JULIAN ASSANGE RT EXCLUSIVE - FULL INTERVIEW (PART 1 of 2)
The Wall Street Journal Launches a WikiLeaks Competitor, SafeHouse - Alexis Madrigal - Technology The respected New York-based newspaper has built a site for securely uploading documents to its own internal servers Once upon a time, WikiLeaks was just a place where a would-be whistleblower could submit documents that he or she wanted the world to see. They provided a technologically secure channel and promised anonymity. The site was phenomenally successful in this early iteration and received thousands of important documents about governments around the world. As WikiLeaks grew more popular -- and began its extended series of document dumps and collaborations around files presumably received from Bradley Manning -- journalists began to wonder aloud, "Why didn't we build this thing?"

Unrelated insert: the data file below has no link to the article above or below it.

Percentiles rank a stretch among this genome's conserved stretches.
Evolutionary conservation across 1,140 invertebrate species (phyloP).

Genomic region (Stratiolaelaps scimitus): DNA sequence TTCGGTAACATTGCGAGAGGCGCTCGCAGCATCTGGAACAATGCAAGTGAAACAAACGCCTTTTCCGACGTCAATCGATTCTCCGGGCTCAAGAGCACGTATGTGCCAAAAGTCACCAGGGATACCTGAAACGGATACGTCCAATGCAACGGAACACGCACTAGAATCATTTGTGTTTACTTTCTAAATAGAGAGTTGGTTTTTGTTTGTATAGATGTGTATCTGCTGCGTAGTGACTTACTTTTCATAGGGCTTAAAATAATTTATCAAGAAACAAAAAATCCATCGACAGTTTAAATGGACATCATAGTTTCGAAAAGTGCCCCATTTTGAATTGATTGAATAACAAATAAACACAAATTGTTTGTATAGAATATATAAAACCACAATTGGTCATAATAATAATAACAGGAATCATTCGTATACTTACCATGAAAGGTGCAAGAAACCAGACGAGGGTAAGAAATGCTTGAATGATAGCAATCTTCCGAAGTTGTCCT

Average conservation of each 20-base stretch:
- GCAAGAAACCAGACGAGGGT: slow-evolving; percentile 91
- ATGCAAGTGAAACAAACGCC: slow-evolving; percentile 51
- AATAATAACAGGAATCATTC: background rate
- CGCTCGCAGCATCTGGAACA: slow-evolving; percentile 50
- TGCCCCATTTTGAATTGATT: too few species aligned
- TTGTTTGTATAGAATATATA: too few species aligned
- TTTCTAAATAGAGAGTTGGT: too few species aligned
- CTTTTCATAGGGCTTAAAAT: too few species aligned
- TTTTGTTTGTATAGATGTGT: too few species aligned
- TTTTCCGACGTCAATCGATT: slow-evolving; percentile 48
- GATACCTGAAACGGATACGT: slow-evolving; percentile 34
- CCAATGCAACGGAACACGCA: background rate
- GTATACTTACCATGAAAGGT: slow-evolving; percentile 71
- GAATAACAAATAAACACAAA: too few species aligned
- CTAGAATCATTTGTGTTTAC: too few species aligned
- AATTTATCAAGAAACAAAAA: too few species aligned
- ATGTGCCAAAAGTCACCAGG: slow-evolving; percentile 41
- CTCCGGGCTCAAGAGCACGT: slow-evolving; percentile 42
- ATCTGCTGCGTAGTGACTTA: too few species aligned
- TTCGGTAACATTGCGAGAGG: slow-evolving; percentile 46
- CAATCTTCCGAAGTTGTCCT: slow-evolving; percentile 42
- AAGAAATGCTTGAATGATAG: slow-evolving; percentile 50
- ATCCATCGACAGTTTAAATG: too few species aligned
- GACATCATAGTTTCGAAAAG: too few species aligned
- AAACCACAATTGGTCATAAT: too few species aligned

Talking 21st Century Statecraft Thom Woodroofe speaks with one of US Secretary of State Hillary Clinton’s top advisers about e-diplomacy in the Asia-Pacific. Between WikiLeaks, the Arab world uprisings and spearheading the use of technology in disaster relief from Pakistan to Haiti, Alec Ross — US Secretary of State Hillary Clinton’s star advisor on technology — has also set out to change the way diplomacy works. And the man who’s been given the nickname ‘The Pitbull’ is certainly making an impact.